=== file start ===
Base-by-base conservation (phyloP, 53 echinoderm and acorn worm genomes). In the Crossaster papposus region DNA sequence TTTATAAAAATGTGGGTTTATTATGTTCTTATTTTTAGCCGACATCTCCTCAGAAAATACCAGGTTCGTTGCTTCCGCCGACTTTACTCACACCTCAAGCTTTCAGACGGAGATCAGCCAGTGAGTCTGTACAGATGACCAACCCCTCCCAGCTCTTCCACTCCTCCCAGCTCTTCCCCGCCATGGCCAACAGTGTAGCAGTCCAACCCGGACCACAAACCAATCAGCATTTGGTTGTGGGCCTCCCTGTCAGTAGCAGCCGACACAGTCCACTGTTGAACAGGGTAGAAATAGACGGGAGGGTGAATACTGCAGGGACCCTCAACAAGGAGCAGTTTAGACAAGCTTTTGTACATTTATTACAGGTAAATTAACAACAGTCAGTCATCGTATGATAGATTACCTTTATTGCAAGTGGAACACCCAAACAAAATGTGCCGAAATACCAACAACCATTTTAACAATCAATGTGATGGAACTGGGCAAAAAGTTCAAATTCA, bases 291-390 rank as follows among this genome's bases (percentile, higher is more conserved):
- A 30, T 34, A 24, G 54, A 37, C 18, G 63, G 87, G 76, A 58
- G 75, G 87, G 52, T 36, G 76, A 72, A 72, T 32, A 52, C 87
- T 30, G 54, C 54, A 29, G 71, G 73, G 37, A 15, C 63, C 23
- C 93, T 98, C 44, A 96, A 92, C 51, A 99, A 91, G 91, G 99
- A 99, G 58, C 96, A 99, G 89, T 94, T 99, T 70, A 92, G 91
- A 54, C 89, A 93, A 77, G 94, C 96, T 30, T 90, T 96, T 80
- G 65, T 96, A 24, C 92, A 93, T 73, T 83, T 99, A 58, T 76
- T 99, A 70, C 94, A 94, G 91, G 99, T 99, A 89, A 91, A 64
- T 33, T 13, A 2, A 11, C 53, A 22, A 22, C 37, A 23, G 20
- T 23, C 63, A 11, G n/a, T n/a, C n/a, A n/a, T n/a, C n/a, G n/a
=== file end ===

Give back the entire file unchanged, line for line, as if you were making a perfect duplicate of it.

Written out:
Base-by-base conservation (phyloP, 53 echinoderm and acorn worm genomes). In the Crossaster papposus region DNA sequence TTTATAAAAATGTGGGTTTATTATGTTCTTATTTTTAGCCGACATCTCCTCAGAAAATACCAGGTTCGTTGCTTCCGCCGACTTTACTCACACCTCAAGCTTTCAGACGGAGATCAGCCAGTGAGTCTGTACAGATGACCAACCCCTCCCAGCTCTTCCACTCCTCCCAGCTCTTCCCCGCCATGGCCAACAGTGTAGCAGTCCAACCCGGACCACAAACCAATCAGCATTTGGTTGTGGGCCTCCCTGTCAGTAGCAGCCGACACAGTCCACTGTTGAACAGGGTAGAAATAGACGGGAGGGTGAATACTGCAGGGACCCTCAACAAGGAGCAGTTTAGACAAGCTTTTGTACATTTATTACAGGTAAATTAACAACAGTCAGTCATCGTATGATAGATTACCTTTATTGCAAGTGGAACACCCAAACAAAATGTGCCGAAATACCAACAACCATTTTAACAATCAATGTGATGGAACTGGGCAAAAAGTTCAAATTCA, bases 291-390 rank as follows among this genome's bases (percentile, higher is more conserved):
- A 30, T 34, A 24, G 54, A 37, C 18, G 63, G 87, G 76, A 58
- G 75, G 87, G 52, T 36, G 76, A 72, A 72, T 32, A 52, C 87
- T 30, G 54, C 54, A 29, G 71, G 73, G 37, A 15, C 63, C 23
- C 93, T 98, C 44, A 96, A 92, C 51, A 99, A 91, G 91, G 99
- A 99, G 58, C 96, A 99, G 89, T 94, T 99, T 70, A 92, G 91
- A 54, C 89, A 93, A 77, G 94, C 96, T 30, T 90, T 96, T 80
- G 65, T 96, A 24, C 92, A 93, T 73, T 83, T 99, A 58, T 76
- T 99, A 70, C 94, A 94, G 91, G 99, T 99, A 89, A 91, A 64
- T 33, T 13, A 2, A 11, C 53, A 22, A 22, C 37, A 23, G 20
- T 23, C 63, A 11, G n/a, T n/a, C n/a, A n/a, T n/a, C n/a, G n/a